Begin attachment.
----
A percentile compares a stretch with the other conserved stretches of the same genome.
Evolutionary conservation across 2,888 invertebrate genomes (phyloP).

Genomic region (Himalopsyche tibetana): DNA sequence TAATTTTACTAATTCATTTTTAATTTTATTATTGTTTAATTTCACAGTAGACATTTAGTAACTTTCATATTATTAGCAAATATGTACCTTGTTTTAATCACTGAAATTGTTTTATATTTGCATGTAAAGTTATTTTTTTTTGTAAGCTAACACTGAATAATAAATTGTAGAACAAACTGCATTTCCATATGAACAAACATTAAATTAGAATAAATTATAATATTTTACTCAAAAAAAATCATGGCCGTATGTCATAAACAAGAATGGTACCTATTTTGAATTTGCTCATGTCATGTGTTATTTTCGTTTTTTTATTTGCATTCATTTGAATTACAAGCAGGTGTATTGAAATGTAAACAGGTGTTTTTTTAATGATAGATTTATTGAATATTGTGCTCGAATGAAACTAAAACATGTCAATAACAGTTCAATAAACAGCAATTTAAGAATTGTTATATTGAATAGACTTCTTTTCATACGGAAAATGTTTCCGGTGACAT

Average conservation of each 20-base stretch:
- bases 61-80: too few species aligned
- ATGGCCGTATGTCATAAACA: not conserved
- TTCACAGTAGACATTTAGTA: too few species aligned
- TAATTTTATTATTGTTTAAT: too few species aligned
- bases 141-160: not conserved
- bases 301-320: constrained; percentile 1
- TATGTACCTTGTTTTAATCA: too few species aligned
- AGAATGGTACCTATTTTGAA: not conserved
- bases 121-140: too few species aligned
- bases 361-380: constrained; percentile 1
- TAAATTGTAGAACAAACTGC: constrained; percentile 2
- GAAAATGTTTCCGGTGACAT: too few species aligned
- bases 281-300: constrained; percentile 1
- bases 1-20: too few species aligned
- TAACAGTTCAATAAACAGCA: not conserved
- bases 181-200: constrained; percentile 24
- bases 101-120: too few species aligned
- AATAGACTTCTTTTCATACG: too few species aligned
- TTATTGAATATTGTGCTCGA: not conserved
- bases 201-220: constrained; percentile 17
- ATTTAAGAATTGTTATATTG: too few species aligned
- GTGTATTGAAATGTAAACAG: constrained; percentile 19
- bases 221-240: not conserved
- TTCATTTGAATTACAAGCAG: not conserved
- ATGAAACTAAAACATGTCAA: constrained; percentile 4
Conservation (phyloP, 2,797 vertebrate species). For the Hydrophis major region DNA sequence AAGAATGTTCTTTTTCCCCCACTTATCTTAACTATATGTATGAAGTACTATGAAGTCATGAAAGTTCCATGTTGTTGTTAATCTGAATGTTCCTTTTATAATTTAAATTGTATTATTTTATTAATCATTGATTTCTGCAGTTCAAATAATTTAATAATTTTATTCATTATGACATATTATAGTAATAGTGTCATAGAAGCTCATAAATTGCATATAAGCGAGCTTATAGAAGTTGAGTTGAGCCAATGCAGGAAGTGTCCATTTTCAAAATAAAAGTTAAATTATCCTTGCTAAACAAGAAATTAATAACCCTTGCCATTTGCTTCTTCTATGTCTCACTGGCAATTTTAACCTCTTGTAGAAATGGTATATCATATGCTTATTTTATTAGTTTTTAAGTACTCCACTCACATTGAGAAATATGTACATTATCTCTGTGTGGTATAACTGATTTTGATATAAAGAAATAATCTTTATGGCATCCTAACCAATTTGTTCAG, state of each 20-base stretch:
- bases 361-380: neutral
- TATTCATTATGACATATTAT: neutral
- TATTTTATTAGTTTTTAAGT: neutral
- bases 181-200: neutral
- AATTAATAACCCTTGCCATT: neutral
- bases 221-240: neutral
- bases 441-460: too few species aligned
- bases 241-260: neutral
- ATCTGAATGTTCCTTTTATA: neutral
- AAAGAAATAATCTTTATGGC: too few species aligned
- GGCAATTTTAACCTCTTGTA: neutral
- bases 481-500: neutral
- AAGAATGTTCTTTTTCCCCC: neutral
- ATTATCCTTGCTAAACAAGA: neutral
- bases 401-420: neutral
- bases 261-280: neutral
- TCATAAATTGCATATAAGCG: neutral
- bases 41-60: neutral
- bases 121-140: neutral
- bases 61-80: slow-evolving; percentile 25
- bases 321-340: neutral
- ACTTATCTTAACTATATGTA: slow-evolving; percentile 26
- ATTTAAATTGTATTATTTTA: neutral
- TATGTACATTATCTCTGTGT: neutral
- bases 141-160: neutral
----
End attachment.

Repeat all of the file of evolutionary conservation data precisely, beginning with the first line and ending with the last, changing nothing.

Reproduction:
A percentile compares a stretch with the other conserved stretches of the same genome.
Evolutionary conservation across 2,888 invertebrate genomes (phyloP).

Genomic region (Himalopsyche tibetana): DNA sequence TAATTTTACTAATTCATTTTTAATTTTATTATTGTTTAATTTCACAGTAGACATTTAGTAACTTTCATATTATTAGCAAATATGTACCTTGTTTTAATCACTGAAATTGTTTTATATTTGCATGTAAAGTTATTTTTTTTTGTAAGCTAACACTGAATAATAAATTGTAGAACAAACTGCATTTCCATATGAACAAACATTAAATTAGAATAAATTATAATATTTTACTCAAAAAAAATCATGGCCGTATGTCATAAACAAGAATGGTACCTATTTTGAATTTGCTCATGTCATGTGTTATTTTCGTTTTTTTATTTGCATTCATTTGAATTACAAGCAGGTGTATTGAAATGTAAACAGGTGTTTTTTTAATGATAGATTTATTGAATATTGTGCTCGAATGAAACTAAAACATGTCAATAACAGTTCAATAAACAGCAATTTAAGAATTGTTATATTGAATAGACTTCTTTTCATACGGAAAATGTTTCCGGTGACAT

Average conservation of each 20-base stretch:
- bases 61-80: too few species aligned
- ATGGCCGTATGTCATAAACA: not conserved
- TTCACAGTAGACATTTAGTA: too few species aligned
- TAATTTTATTATTGTTTAAT: too few species aligned
- bases 141-160: not conserved
- bases 301-320: constrained; percentile 1
- TATGTACCTTGTTTTAATCA: too few species aligned
- AGAATGGTACCTATTTTGAA: not conserved
- bases 121-140: too few species aligned
- bases 361-380: constrained; percentile 1
- TAAATTGTAGAACAAACTGC: constrained; percentile 2
- GAAAATGTTTCCGGTGACAT: too few species aligned
- bases 281-300: constrained; percentile 1
- bases 1-20: too few species aligned
- TAACAGTTCAATAAACAGCA: not conserved
- bases 181-200: constrained; percentile 24
- bases 101-120: too few species aligned
- AATAGACTTCTTTTCATACG: too few species aligned
- TTATTGAATATTGTGCTCGA: not conserved
- bases 201-220: constrained; percentile 17
- ATTTAAGAATTGTTATATTG: too few species aligned
- GTGTATTGAAATGTAAACAG: constrained; percentile 19
- bases 221-240: not conserved
- TTCATTTGAATTACAAGCAG: not conserved
- ATGAAACTAAAACATGTCAA: constrained; percentile 4
Conservation (phyloP, 2,797 vertebrate species). For the Hydrophis major region DNA sequence AAGAATGTTCTTTTTCCCCCACTTATCTTAACTATATGTATGAAGTACTATGAAGTCATGAAAGTTCCATGTTGTTGTTAATCTGAATGTTCCTTTTATAATTTAAATTGTATTATTTTATTAATCATTGATTTCTGCAGTTCAAATAATTTAATAATTTTATTCATTATGACATATTATAGTAATAGTGTCATAGAAGCTCATAAATTGCATATAAGCGAGCTTATAGAAGTTGAGTTGAGCCAATGCAGGAAGTGTCCATTTTCAAAATAAAAGTTAAATTATCCTTGCTAAACAAGAAATTAATAACCCTTGCCATTTGCTTCTTCTATGTCTCACTGGCAATTTTAACCTCTTGTAGAAATGGTATATCATATGCTTATTTTATTAGTTTTTAAGTACTCCACTCACATTGAGAAATATGTACATTATCTCTGTGTGGTATAACTGATTTTGATATAAAGAAATAATCTTTATGGCATCCTAACCAATTTGTTCAG, state of each 20-base stretch:
- bases 361-380: neutral
- TATTCATTATGACATATTAT: neutral
- TATTTTATTAGTTTTTAAGT: neutral
- bases 181-200: neutral
- AATTAATAACCCTTGCCATT: neutral
- bases 221-240: neutral
- bases 441-460: too few species aligned
- bases 241-260: neutral
- ATCTGAATGTTCCTTTTATA: neutral
- AAAGAAATAATCTTTATGGC: too few species aligned
- GGCAATTTTAACCTCTTGTA: neutral
- bases 481-500: neutral
- AAGAATGTTCTTTTTCCCCC: neutral
- ATTATCCTTGCTAAACAAGA: neutral
- bases 401-420: neutral
- bases 261-280: neutral
- TCATAAATTGCATATAAGCG: neutral
- bases 41-60: neutral
- bases 121-140: neutral
- bases 61-80: slow-evolving; percentile 25
- bases 321-340: neutral
- ACTTATCTTAACTATATGTA: slow-evolving; percentile 26
- ATTTAAATTGTATTATTTTA: neutral
- TATGTACATTATCTCTGTGT: neutral
- bases 141-160: neutral